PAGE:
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Using the ASP.NET Runtime to Extend Desktop Applications with HTML Scripts : Page 2

People often think of HTML as the sole domain for Web applications. But HTML's versatile display attributes are also very useful for handling data display of all sorts in desktop applications. The Visual Studio .NET start page is a good example. Coupled with a scripting/template mechanism you can build highly extendable applications that would be very difficult to build using standard Windows controls. In this article, Rick introduces how to host the ASP.NET runtime in desktop applications and utilize this technology in a completely client-side application using the Web Browser control.

How It Works
I've based my wwAspRuntimeHost class on a couple of lower level classes—wwAspRuntimeProxy which acts as the remoting proxy reference for the ASP.NET runtime, and wwWorkerRequest which is a subclass of the SimpleWorkerRequest class that I use to handle passing parameters to script pages. The application talks only to the wwAspRuntimeHost class, which acts as a wrapper around the Proxy class to provide error handling for remoting problems since the proxy is actually a remote object reference. wwAspRuntimeProxy does most of the work, performing the nuts and bolts operation of setting up and calling the ASP.NET runtime. It first creates a new Application Domain for the runtime to be hosted in. Microsoft provides a static method, ApplicationHost.CreateApplicationHost, that provides this functionality. Unfortunately, this behavior is not very flexible and exactly what's required is not very well documented. For this reason and after a fair amount of effort spent searching for a more flexible solution, I decided to create my own AppDomain and load the runtime into it. This allows considerably more configuration concerning where the Runtime finds support files (in the code below in the main application's path) and how I can configure the host as a custom class. Further, it doesn't require copying the application's main assembly that hosts these classes into the virtual directory's BIN directory. Listing 3 shows the code to create an ASP.NET-capable AppDomain. The class methods I describe are all part of the wwAspRuntimeProxy class which you can find in the sample code for this article.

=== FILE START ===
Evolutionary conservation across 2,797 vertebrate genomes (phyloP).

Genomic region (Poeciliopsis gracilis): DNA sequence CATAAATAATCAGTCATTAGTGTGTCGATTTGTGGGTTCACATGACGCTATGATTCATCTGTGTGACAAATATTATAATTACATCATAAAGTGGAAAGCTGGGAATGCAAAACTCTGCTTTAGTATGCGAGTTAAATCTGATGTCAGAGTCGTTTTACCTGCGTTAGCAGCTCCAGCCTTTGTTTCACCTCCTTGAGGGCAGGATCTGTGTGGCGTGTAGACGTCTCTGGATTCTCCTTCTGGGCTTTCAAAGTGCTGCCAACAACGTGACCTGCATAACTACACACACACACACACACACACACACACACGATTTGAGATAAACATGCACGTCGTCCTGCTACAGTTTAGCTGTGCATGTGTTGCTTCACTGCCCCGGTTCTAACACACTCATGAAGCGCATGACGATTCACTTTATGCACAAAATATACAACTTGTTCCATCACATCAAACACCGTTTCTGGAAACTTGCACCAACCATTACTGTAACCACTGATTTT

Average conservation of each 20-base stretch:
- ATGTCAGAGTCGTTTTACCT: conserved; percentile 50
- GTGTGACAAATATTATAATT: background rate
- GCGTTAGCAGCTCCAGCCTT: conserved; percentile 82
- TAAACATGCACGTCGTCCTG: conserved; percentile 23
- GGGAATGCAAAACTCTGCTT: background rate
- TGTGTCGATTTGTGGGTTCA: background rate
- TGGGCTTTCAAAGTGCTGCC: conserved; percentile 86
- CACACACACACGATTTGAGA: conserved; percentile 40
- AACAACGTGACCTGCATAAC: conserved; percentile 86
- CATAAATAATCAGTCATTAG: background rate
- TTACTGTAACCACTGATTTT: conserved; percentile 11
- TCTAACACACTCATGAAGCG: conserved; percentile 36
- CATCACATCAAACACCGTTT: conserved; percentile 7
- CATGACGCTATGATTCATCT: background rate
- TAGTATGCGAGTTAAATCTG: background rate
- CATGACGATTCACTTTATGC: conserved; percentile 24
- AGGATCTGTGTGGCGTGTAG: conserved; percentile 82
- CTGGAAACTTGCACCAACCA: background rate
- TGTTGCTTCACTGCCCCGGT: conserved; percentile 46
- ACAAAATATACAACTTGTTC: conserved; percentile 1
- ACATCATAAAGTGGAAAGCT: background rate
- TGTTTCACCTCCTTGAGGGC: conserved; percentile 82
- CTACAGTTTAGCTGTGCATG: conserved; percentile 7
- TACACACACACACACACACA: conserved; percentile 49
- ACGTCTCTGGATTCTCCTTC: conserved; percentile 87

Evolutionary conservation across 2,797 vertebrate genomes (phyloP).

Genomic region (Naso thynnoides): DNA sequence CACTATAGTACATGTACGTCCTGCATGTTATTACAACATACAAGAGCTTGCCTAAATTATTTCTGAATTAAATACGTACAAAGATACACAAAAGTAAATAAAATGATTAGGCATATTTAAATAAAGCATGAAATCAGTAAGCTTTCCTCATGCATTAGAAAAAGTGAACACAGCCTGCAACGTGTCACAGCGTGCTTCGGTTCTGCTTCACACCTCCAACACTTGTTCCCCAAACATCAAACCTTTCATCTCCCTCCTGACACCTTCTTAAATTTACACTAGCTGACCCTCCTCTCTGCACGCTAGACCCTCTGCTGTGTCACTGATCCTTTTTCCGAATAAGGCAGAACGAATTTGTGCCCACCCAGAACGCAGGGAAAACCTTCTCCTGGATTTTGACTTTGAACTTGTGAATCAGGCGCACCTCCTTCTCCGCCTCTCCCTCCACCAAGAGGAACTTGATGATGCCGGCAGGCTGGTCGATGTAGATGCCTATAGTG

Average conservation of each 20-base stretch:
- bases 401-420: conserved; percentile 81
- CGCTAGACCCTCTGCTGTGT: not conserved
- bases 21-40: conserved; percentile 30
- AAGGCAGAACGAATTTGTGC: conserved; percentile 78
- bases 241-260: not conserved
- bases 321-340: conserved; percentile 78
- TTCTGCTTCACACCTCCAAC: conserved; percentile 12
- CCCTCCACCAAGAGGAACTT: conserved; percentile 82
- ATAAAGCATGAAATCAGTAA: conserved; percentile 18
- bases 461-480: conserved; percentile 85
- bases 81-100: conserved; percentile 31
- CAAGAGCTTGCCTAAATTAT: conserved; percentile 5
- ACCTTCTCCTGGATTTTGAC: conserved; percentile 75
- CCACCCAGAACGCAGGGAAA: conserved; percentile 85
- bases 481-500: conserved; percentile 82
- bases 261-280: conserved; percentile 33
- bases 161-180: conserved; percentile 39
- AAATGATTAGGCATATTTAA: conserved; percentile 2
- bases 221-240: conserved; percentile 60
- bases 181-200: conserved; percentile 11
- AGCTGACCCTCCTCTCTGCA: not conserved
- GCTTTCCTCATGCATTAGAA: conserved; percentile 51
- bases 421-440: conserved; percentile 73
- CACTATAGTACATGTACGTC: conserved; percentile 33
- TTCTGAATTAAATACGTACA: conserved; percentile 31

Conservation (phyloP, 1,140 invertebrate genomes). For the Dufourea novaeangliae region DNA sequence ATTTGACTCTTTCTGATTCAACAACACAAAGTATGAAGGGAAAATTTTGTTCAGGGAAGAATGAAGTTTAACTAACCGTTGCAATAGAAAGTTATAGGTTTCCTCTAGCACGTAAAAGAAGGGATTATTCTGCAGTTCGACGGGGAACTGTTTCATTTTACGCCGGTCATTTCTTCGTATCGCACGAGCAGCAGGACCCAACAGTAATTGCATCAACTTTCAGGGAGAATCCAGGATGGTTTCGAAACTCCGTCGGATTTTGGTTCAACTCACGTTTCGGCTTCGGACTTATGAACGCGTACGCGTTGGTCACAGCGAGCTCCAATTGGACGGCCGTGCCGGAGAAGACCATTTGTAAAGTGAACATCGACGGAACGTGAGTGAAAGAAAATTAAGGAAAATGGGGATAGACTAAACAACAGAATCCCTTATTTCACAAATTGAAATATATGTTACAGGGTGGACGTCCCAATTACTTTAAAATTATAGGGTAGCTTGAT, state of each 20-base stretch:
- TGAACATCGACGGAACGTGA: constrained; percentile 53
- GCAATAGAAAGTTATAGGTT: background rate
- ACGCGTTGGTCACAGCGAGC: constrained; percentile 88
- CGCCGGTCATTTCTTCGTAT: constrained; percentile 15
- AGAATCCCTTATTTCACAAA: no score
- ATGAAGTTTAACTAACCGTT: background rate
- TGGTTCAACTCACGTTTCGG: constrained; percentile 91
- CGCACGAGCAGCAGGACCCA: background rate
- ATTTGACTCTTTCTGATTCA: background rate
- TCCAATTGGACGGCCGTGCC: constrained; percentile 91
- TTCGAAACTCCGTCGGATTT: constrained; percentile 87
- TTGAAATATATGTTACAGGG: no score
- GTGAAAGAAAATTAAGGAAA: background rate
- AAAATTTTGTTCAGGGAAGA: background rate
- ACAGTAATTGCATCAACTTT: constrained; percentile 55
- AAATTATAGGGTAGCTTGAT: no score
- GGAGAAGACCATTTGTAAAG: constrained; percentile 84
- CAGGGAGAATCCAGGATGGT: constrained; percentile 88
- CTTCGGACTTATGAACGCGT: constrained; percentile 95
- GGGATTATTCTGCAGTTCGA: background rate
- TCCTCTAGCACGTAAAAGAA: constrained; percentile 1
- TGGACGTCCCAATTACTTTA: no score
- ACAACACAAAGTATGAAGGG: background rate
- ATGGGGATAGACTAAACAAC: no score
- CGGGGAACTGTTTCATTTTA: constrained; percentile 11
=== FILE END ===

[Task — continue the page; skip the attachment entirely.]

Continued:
Three methods represent the main management methods of the wwAspRuntimeProxy class. CreateApplicationHost essentially creates a new application domain (think of it as a separate process within a process) and assigns a number of properties to it that the ASP.NET runtime requires. The code in Listing 3 shows the minimal configuration required to set up an AppDomain for executing ASP.NET. Once the AppDomain exists, an instance of the runtime host class called loDomain.CreateInstance() will load. Now the ASP.NET runtime host exists and you can access it over AppDomain boundaries via .NET Remoting. Luckily, several built-in classes help with this process. These three methods are static—you don't need an instance to call them and they don't have access to any of the properties of the class. However, the loHost instance created in CreateApplicationDomain is a full remote proxy instance and you set several properties on it to allow calling applications to keep track of where the environment was loaded via the virtual and physical path. A local application's virtual path is nothing more than a label you'll see on error messages that ASP.NET will generate on script errors. You should put the value in a virtual directory format such as "/" or "/LocalScript." Your physical path should point to a specific directory on your hard disk that ASP.NET uses as the root directory for scripts. You can access scripts there by name or relative path. I like to use a physical path below the application's startup path and call it WebDir, or HTML or Templates. So while working on this project I'll use something like: D:\projects\AspNetHosting\bin\debug\WebDir\.The trailing backslash is important by the way.